With the rise in popularity of pugs and bulldog breeds we are seeing more and more dogs struggling to breath. We all know that Pugs, French and English bulldogs have noisy breathing but the key question is when does it become abnormal and what can we do about it?
These breeds are classified as brachycephalic because of their shortened nose.
We often forget to think about what is happening on the inside of our dogs, we just see their cute little faces.
These images show a comparison between a German Shepherd and a Pug. The area circled in red shows the nasal cavity and the sinuses, you see how little space there is in the pug compared to the German Shepherd. The yellow arrow points to the larynx and the soft palpate, in the pug the soft palpate is very long and thick compared to the German Shepherd this means the larynx can become obstructed by the soft palate and this makes breathing far more difficult for the pug.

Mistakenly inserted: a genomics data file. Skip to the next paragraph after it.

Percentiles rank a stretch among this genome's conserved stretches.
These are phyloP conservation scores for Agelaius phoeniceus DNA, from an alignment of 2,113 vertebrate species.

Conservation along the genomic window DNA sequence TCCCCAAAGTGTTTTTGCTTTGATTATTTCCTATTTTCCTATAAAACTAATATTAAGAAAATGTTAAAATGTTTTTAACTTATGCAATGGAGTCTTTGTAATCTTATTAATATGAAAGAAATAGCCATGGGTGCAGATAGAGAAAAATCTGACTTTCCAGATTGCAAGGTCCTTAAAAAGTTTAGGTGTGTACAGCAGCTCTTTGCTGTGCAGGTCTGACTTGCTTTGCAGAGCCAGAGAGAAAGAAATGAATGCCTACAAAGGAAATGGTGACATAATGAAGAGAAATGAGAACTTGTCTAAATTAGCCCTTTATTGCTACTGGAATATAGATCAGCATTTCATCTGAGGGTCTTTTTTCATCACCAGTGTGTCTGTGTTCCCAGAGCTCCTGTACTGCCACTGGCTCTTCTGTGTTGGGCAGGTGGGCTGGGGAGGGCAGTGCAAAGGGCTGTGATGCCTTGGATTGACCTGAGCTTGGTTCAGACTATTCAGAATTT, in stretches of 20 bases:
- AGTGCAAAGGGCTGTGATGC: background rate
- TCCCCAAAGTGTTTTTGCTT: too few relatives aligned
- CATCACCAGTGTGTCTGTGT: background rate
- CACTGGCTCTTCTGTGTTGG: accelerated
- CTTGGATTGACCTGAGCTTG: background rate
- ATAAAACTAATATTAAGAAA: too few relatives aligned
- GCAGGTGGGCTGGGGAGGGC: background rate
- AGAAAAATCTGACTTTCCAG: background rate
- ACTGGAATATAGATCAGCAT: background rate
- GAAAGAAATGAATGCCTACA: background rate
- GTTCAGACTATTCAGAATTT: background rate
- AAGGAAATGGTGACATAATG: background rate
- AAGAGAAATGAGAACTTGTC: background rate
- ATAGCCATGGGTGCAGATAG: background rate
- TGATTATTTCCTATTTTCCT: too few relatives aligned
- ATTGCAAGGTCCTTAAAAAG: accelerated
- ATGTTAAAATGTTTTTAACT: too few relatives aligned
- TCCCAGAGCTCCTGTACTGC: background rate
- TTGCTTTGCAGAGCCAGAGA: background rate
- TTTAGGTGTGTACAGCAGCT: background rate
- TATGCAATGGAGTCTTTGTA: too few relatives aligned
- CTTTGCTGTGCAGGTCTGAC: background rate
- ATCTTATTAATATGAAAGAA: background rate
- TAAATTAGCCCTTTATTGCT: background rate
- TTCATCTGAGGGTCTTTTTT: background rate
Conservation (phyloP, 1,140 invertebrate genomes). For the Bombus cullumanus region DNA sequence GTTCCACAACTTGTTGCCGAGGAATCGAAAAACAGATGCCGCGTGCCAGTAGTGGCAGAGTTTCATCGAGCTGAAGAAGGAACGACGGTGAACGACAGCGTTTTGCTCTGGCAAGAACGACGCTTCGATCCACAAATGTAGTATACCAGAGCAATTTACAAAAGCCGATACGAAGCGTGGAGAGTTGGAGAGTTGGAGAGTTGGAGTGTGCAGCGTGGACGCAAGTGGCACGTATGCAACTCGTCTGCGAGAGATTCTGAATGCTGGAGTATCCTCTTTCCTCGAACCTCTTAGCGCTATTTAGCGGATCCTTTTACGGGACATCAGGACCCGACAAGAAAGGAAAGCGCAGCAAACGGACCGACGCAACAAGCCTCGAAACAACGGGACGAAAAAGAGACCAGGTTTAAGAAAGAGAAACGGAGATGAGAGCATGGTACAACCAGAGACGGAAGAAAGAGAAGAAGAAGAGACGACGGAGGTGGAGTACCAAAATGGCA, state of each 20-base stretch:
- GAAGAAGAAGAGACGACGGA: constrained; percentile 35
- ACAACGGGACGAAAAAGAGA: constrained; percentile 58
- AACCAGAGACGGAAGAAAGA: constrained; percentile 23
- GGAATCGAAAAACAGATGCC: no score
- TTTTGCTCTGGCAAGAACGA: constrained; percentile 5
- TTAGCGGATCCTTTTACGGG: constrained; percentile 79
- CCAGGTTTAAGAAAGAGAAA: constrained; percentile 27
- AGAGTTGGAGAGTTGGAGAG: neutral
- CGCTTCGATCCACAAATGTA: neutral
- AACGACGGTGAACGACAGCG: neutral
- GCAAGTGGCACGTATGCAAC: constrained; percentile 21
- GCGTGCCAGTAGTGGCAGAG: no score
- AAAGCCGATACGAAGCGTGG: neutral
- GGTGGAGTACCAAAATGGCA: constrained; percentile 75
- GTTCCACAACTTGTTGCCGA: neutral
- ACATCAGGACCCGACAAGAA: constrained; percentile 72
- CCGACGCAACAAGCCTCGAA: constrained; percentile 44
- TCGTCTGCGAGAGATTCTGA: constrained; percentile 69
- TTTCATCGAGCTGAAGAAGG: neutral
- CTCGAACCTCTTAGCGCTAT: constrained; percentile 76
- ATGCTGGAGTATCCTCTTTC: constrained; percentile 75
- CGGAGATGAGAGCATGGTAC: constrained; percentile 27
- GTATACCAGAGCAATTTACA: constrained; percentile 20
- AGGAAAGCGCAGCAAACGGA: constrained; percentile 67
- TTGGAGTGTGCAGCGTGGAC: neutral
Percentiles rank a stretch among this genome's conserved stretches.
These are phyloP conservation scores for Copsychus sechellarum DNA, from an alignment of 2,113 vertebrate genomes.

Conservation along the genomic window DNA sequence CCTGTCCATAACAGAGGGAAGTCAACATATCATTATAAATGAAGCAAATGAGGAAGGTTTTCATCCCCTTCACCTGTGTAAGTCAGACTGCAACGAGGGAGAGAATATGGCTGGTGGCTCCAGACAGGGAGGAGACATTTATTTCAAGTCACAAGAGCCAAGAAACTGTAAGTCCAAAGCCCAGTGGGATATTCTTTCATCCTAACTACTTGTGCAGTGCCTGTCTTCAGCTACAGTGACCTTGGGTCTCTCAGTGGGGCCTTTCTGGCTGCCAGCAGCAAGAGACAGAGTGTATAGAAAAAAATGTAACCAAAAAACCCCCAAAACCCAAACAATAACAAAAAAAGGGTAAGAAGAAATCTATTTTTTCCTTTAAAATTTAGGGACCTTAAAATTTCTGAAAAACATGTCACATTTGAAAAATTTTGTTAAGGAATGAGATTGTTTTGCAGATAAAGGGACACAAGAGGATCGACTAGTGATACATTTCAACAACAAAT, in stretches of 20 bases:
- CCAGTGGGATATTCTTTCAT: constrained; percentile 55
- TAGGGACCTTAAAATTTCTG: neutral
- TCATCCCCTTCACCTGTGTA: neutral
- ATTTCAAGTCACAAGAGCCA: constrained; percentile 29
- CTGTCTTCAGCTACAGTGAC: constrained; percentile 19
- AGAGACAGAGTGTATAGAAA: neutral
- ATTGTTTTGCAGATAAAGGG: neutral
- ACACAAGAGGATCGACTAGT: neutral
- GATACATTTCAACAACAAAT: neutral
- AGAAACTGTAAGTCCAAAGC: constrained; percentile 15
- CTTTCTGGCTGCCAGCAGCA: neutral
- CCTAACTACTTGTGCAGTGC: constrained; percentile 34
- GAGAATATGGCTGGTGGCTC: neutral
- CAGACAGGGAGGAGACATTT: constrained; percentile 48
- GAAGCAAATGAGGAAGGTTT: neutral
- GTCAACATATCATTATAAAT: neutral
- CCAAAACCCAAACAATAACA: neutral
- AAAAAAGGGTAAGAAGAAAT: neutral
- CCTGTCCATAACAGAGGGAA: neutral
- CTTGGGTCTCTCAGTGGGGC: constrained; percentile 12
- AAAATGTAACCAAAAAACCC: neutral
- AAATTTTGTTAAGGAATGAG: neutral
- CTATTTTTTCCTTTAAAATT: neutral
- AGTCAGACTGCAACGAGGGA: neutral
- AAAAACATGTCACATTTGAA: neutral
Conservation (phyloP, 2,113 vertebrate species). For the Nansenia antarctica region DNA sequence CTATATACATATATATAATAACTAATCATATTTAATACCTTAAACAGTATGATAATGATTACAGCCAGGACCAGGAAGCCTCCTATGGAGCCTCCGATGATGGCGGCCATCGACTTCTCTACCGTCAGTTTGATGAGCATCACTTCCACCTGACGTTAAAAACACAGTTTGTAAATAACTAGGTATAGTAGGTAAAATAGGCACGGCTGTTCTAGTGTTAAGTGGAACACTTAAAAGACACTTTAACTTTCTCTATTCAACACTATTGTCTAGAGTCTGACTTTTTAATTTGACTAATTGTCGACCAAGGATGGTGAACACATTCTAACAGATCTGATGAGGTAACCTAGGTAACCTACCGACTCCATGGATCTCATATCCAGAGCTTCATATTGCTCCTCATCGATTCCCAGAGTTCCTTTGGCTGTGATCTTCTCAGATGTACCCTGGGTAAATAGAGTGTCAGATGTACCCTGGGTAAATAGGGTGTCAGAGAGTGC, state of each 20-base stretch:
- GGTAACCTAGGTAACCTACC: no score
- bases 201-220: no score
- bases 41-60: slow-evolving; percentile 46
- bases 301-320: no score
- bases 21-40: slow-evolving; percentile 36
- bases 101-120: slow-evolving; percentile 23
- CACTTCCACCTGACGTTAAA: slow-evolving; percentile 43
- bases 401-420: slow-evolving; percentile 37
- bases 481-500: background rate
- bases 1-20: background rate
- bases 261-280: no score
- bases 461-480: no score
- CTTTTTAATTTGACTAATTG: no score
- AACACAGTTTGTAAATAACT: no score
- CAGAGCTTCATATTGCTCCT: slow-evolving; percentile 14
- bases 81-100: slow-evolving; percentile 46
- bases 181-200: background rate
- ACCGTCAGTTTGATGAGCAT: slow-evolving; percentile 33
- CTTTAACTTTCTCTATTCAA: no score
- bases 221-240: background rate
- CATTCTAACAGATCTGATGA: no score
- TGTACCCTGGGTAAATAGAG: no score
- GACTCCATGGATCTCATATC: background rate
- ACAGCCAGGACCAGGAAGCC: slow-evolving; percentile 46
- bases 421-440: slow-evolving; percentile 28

Brachycephalic dogs often have very narrowed noses and that makes breathing feel like they are trying to breath through a narrow straw.
The pictures on the right show the degrees in narrowing of the nose, just imagine if your nose was like that!
Brachycephalic dogs can also have problems with sleeping, vomiting and regurgitation.
How can we test if the breathing is a significant problem?
We can do a 3-minute exercise tolerance test. All dogs should be able to trot at a speed of 3-5miles an hour for 3 continuous 3minutes without having any breathing difficulties/ loud noises. If your dog doesn’t pass this test then we may need to consider surgery.
We can perform surgery to help improve the clinical signs of airway obstruction.
Both the nose and the soft palate can be operated on to help relieve the obstruction.